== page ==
Nonverbal indices of pain are some of the least researched sources of data for assessing pain. The extensive literature on the communicative functions of nonverbal facial expressions suggests that there is potentially much information to be gained in studying facial expressions associated with pain. Results from two studies support the position that facial expressions related to pain may indeed be a source of information for pain assessment. A review of the literature found several studies indicating that judges could make discriminations amongst levels of discomfort from viewing a person's facial expressions. Other studies found that the occurrence of a small set of facial movements could be used to discriminate amongst several levels of self-reported discomfort. However, there was no research directly addressing the question of whether judges ratings would vary in response to different patterns of the identified facial movements. Issues regarding the facial cues used by naive judges in making ratings of another person's discomfort were investigated. Four hypotheses were developed. From prior research using the Facial Action Coding System (FACS) (Ekman S. Friesen, 1978) a small set of facial muscle movements, termed Action Units (AUs), were found to be the best facial movements for discriminating amongst different levels of pain. The first hypothesis was that increasing the number of AUs per expression would lead to increased ratings of discomfort. The second hypothesis was that video segments with the AUs portrayed simultaneously would be rated higher than segments with the same AUs portrayed in a sequential configuration. Four encoders portrayed all configurations. The configurations were randomly editted onto video tape and presented to the judges. The judges used the scale of affective discomfort developed by Gracely, McGrath, and Dubner (1978). Twenty-five male and 25 female university students volunteered as judges. The results supported both hypotheses. Increasing the number of AUs per expression led to a sharp rise in judges' ratings. Video segments of overlapping AU configurations were rated higher than segments with non-averlapping configurations. Female judges always rated higher than male judges. The second study was methodologically similar to the first study. The major hypothesis was that expressions with only upper face AUs would be rated as more often indicating attempts to hide an expression than lower face expressions. This study contained a subset of expressions that were identical to ones used in the first study. This allowed for testing of the fourth hypothesis which stated that the ratings of this subset of expressions would differ between the studies due to the differences in the judgment conditions. Both hypotheses were again supported. Upper face expressions were more often judged as portraying attempts by the encoders to hide their expressions. Analysis of the fourth hypothesis revealed that the expressions were rated higher in study 2 than study 1. A sex of judge X judgment condition interaction indicated that females rated higher in study 1 but males rated higher in study 2. The results from these studies indicated that the nonverbal communication of facial expressions of pain was defined by a number of parameters which led judges to alter their ratings depending on the parameters of the facial expressions being viewed. While studies of the micro-behavioral aspects of facial expressions are new, the present studies suggest that such research is integral to understanding the complex communication functions of nonverbal facial expressions. / Arts, Faculty of / Psychology, Department of / Graduate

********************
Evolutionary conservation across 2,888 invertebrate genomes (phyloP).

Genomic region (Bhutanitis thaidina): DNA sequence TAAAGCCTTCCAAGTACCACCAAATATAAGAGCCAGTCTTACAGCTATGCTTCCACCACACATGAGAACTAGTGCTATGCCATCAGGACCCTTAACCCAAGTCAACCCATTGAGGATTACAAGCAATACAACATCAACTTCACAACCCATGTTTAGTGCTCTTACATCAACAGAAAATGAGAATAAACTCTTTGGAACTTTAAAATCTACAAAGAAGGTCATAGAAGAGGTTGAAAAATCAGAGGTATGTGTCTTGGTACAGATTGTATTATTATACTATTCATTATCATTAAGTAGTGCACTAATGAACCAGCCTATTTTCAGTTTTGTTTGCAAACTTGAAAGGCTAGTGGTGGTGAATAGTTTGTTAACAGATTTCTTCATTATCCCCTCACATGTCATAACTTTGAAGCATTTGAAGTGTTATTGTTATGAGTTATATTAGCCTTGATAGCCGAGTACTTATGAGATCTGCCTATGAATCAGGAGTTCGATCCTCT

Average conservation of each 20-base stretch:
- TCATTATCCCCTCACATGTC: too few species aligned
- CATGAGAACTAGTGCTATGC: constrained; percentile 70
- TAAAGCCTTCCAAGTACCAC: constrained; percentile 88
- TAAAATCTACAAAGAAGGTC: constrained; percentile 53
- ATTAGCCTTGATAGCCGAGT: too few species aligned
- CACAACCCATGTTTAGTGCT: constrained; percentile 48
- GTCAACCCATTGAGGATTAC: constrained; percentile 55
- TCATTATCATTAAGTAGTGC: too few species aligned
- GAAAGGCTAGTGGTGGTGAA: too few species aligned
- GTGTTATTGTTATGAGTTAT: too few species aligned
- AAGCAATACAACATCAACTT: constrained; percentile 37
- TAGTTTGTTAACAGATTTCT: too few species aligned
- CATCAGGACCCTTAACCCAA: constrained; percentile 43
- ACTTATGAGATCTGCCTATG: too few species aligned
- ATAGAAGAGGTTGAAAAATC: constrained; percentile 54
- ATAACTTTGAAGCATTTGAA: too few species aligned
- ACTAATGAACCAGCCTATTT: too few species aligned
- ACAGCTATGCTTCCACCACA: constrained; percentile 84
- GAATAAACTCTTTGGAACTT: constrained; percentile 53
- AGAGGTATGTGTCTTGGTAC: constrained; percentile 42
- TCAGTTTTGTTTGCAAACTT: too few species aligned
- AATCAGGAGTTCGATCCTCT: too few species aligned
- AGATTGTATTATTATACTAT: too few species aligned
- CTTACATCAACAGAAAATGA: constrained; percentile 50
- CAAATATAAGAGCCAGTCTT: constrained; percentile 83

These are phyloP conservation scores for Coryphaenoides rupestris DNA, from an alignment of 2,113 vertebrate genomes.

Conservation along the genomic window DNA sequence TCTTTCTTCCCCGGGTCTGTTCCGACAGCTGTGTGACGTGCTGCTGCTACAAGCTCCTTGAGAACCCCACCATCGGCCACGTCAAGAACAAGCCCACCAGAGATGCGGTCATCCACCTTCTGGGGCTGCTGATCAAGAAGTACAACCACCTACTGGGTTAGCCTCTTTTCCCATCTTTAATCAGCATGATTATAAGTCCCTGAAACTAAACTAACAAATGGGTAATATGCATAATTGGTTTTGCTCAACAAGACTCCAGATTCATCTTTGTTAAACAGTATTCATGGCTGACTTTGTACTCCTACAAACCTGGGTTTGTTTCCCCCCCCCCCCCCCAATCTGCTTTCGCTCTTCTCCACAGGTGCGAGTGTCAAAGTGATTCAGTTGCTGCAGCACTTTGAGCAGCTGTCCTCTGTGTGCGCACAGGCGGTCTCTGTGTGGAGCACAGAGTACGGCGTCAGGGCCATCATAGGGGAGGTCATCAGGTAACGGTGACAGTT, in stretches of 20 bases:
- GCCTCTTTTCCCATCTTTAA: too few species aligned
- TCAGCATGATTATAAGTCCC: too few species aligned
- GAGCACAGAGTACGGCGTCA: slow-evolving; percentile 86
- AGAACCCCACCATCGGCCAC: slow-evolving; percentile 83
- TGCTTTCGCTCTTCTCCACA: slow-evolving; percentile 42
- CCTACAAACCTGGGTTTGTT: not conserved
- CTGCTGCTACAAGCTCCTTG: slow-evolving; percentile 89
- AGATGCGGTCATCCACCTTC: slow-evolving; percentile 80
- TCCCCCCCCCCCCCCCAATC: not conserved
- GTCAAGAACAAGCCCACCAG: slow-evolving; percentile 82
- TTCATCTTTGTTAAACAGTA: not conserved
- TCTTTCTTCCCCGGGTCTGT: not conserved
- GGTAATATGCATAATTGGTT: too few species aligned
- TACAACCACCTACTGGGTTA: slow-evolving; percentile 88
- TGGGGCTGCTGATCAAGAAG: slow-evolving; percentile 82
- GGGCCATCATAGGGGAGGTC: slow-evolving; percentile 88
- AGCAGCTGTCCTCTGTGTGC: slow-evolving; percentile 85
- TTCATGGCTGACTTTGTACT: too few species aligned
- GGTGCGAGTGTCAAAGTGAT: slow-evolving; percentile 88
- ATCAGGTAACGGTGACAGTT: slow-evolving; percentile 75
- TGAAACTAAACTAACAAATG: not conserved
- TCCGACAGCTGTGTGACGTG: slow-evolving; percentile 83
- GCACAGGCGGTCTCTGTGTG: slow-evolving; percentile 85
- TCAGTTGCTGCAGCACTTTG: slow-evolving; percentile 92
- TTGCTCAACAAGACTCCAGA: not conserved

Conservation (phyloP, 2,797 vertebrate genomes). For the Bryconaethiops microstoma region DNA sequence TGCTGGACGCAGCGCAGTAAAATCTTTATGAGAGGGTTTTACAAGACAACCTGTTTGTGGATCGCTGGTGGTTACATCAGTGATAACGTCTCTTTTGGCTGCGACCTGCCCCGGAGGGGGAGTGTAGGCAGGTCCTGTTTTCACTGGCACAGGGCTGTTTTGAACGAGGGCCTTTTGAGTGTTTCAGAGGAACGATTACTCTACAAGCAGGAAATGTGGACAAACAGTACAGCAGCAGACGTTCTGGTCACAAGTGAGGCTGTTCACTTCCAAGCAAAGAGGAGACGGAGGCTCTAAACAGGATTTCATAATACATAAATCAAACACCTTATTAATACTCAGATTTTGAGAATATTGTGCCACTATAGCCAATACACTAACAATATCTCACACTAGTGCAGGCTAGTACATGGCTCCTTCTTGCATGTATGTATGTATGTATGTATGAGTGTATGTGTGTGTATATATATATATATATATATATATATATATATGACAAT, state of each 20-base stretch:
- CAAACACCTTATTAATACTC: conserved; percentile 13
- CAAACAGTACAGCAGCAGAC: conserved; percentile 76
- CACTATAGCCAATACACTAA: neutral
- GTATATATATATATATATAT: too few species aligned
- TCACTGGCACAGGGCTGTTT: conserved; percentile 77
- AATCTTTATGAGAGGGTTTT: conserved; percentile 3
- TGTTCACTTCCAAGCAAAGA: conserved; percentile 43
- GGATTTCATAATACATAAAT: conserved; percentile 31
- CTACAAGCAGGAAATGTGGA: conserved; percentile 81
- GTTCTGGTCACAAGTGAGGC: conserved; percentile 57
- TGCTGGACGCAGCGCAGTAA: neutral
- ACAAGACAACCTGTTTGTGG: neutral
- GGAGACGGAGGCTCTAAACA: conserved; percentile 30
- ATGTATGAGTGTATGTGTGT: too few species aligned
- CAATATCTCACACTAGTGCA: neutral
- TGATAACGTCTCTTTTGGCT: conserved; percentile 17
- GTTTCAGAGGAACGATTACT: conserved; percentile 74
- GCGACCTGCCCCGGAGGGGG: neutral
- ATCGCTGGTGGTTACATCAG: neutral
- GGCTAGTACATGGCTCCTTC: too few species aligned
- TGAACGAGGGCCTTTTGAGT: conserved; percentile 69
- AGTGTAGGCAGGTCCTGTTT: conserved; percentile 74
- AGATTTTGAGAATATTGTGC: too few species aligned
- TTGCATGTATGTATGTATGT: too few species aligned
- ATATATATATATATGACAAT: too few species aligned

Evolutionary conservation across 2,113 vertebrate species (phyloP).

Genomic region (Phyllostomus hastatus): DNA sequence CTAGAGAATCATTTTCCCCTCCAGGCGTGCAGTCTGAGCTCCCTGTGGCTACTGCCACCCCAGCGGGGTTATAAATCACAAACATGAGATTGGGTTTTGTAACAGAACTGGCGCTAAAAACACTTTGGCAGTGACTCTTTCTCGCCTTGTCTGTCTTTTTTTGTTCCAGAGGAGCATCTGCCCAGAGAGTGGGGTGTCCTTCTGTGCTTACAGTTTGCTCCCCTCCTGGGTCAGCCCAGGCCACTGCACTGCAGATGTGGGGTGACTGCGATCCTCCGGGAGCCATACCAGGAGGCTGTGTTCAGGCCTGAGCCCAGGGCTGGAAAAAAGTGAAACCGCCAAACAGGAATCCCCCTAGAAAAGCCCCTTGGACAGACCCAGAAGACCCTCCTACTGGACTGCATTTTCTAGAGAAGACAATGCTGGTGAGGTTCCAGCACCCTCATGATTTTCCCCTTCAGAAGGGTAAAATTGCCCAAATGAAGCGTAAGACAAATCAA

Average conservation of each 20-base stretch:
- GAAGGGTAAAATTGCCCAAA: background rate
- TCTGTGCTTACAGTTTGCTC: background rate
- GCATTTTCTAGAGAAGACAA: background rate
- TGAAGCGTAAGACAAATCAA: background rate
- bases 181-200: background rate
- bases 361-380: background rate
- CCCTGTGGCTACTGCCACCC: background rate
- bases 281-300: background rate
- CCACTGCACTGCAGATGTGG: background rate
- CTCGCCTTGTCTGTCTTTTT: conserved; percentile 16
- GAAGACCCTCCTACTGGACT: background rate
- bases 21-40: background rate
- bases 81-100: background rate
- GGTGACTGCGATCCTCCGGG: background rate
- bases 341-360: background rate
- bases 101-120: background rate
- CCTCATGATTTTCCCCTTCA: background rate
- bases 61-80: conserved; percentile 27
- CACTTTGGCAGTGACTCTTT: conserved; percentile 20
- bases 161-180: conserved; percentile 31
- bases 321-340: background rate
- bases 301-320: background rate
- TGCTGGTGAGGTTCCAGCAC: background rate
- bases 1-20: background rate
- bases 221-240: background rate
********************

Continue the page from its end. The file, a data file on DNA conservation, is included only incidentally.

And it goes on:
Nonverbal encoding and decoding of emotion in children :: data and theories.

Philippot, Pierre Rene 01 January 1987 (has links) (PDF)
No description available.

Biases in the decoding of others' facial expressions.

Donovan, Sean 01 January 1993 (has links) (PDF)
No description available.

Live Performance and Emotional Analysis of MathSpring Intelligent Tutor System Students

Gupta, Ankit 12 May 2020 (has links)
An important goal of Educational Data Mining is to provide data and visualization about students’ state of knowledge and students’ affective states. The combination of these provides an understanding of the easiness or hardness of the concepts being taught and the student’s comfortability in it. While various studies have been conducted on estimating students’ knowledge and affect, little research has been done to transform this collected (Raw) data into meaningful information that is more relatable to teachers, parents and other stakeholders, i.e. Non-Researchers. This research seeks to enhance existing Teacher Tools (An application designed within the MathSpring - An Intelligent Tutoring system) to generate a live dashboard for teachers to use in the classroom, as their students are using MathSpring. The system captures student performance and detects students’ facial expressions, which highlight students emotion and engagement, using a deep learning model that detects facial expressions. The live dashboard enables teachers to understand and juxtapose the state of knowledge and corresponding affect of students as they practice math problem solving. This should help teachers understand students’ state of mind better, and feed this information back to act and alter their instruction or interaction with each student in a personalized way. We present results of teachers' perceptions of the usefulness of the Live Dashboard, through a qualitative and quantitative survey.